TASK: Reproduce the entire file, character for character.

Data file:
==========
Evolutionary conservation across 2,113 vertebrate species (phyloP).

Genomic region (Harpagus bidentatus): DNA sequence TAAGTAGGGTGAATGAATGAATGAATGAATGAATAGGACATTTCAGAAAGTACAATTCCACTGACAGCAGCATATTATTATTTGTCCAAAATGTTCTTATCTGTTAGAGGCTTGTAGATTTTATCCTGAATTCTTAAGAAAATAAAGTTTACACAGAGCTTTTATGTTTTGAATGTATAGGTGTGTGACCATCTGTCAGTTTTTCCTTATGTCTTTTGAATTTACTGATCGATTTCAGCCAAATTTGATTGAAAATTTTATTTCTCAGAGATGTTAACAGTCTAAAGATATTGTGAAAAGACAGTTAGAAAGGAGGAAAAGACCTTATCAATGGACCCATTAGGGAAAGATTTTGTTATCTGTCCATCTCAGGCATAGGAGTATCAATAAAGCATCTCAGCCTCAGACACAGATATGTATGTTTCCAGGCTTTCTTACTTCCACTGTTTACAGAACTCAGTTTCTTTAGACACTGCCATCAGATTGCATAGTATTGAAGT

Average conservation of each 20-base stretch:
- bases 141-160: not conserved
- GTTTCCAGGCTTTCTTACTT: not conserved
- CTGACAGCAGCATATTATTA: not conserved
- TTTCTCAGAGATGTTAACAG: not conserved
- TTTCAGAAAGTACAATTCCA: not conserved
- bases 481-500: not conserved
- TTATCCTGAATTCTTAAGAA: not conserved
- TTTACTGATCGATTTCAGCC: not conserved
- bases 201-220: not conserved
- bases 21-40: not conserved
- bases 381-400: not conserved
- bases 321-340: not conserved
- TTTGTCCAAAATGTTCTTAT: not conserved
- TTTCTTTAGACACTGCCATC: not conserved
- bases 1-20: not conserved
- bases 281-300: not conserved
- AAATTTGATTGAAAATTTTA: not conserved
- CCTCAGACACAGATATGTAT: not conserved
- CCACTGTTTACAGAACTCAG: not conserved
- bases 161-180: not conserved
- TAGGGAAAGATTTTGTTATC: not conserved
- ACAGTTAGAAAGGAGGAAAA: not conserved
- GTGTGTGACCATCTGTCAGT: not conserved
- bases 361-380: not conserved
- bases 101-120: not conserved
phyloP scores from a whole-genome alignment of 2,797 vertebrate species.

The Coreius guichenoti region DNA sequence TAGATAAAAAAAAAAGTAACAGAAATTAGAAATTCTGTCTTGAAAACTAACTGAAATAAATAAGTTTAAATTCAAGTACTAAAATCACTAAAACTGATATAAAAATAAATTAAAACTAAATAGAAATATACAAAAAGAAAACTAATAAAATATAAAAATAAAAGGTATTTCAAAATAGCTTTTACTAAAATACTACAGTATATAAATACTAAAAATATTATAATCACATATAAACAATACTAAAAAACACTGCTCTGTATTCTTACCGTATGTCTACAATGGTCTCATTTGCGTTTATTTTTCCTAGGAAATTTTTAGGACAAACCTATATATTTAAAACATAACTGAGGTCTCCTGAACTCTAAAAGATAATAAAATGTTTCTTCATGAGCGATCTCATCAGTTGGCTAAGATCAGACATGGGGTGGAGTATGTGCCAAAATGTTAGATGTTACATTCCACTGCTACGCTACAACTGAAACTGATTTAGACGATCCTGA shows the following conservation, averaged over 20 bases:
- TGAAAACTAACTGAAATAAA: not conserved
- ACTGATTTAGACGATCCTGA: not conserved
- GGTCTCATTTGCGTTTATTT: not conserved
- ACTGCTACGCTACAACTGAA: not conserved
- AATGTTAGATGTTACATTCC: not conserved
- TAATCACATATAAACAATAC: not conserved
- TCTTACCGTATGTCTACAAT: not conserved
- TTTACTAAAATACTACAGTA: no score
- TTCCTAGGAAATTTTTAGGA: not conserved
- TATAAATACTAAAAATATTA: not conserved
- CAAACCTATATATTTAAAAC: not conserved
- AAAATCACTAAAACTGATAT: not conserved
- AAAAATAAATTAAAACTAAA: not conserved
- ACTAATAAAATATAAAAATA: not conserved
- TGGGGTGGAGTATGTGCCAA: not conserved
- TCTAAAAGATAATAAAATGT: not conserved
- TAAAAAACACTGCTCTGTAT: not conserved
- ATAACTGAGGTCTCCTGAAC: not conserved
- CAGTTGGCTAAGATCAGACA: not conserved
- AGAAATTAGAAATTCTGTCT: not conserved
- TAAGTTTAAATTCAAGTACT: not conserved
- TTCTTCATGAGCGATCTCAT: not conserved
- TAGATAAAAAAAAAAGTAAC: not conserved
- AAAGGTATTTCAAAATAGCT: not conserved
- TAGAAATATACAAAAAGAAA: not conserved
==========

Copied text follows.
Evolutionary conservation across 2,113 vertebrate species (phyloP).

Genomic region (Harpagus bidentatus): DNA sequence TAAGTAGGGTGAATGAATGAATGAATGAATGAATAGGACATTTCAGAAAGTACAATTCCACTGACAGCAGCATATTATTATTTGTCCAAAATGTTCTTATCTGTTAGAGGCTTGTAGATTTTATCCTGAATTCTTAAGAAAATAAAGTTTACACAGAGCTTTTATGTTTTGAATGTATAGGTGTGTGACCATCTGTCAGTTTTTCCTTATGTCTTTTGAATTTACTGATCGATTTCAGCCAAATTTGATTGAAAATTTTATTTCTCAGAGATGTTAACAGTCTAAAGATATTGTGAAAAGACAGTTAGAAAGGAGGAAAAGACCTTATCAATGGACCCATTAGGGAAAGATTTTGTTATCTGTCCATCTCAGGCATAGGAGTATCAATAAAGCATCTCAGCCTCAGACACAGATATGTATGTTTCCAGGCTTTCTTACTTCCACTGTTTACAGAACTCAGTTTCTTTAGACACTGCCATCAGATTGCATAGTATTGAAGT

Average conservation of each 20-base stretch:
- bases 141-160: not conserved
- GTTTCCAGGCTTTCTTACTT: not conserved
- CTGACAGCAGCATATTATTA: not conserved
- TTTCTCAGAGATGTTAACAG: not conserved
- TTTCAGAAAGTACAATTCCA: not conserved
- bases 481-500: not conserved
- TTATCCTGAATTCTTAAGAA: not conserved
- TTTACTGATCGATTTCAGCC: not conserved
- bases 201-220: not conserved
- bases 21-40: not conserved
- bases 381-400: not conserved
- bases 321-340: not conserved
- TTTGTCCAAAATGTTCTTAT: not conserved
- TTTCTTTAGACACTGCCATC: not conserved
- bases 1-20: not conserved
- bases 281-300: not conserved
- AAATTTGATTGAAAATTTTA: not conserved
- CCTCAGACACAGATATGTAT: not conserved
- CCACTGTTTACAGAACTCAG: not conserved
- bases 161-180: not conserved
- TAGGGAAAGATTTTGTTATC: not conserved
- ACAGTTAGAAAGGAGGAAAA: not conserved
- GTGTGTGACCATCTGTCAGT: not conserved
- bases 361-380: not conserved
- bases 101-120: not conserved
phyloP scores from a whole-genome alignment of 2,797 vertebrate species.

The Coreius guichenoti region DNA sequence TAGATAAAAAAAAAAGTAACAGAAATTAGAAATTCTGTCTTGAAAACTAACTGAAATAAATAAGTTTAAATTCAAGTACTAAAATCACTAAAACTGATATAAAAATAAATTAAAACTAAATAGAAATATACAAAAAGAAAACTAATAAAATATAAAAATAAAAGGTATTTCAAAATAGCTTTTACTAAAATACTACAGTATATAAATACTAAAAATATTATAATCACATATAAACAATACTAAAAAACACTGCTCTGTATTCTTACCGTATGTCTACAATGGTCTCATTTGCGTTTATTTTTCCTAGGAAATTTTTAGGACAAACCTATATATTTAAAACATAACTGAGGTCTCCTGAACTCTAAAAGATAATAAAATGTTTCTTCATGAGCGATCTCATCAGTTGGCTAAGATCAGACATGGGGTGGAGTATGTGCCAAAATGTTAGATGTTACATTCCACTGCTACGCTACAACTGAAACTGATTTAGACGATCCTGA shows the following conservation, averaged over 20 bases:
- TGAAAACTAACTGAAATAAA: not conserved
- ACTGATTTAGACGATCCTGA: not conserved
- GGTCTCATTTGCGTTTATTT: not conserved
- ACTGCTACGCTACAACTGAA: not conserved
- AATGTTAGATGTTACATTCC: not conserved
- TAATCACATATAAACAATAC: not conserved
- TCTTACCGTATGTCTACAAT: not conserved
- TTTACTAAAATACTACAGTA: no score
- TTCCTAGGAAATTTTTAGGA: not conserved
- TATAAATACTAAAAATATTA: not conserved
- CAAACCTATATATTTAAAAC: not conserved
- AAAATCACTAAAACTGATAT: not conserved
- AAAAATAAATTAAAACTAAA: not conserved
- ACTAATAAAATATAAAAATA: not conserved
- TGGGGTGGAGTATGTGCCAA: not conserved
- TCTAAAAGATAATAAAATGT: not conserved
- TAAAAAACACTGCTCTGTAT: not conserved
- ATAACTGAGGTCTCCTGAAC: not conserved
- CAGTTGGCTAAGATCAGACA: not conserved
- AGAAATTAGAAATTCTGTCT: not conserved
- TAAGTTTAAATTCAAGTACT: not conserved
- TTCTTCATGAGCGATCTCAT: not conserved
- TAGATAAAAAAAAAAGTAAC: not conserved
- AAAGGTATTTCAAAATAGCT: not conserved
- TAGAAATATACAAAAAGAAA: not conserved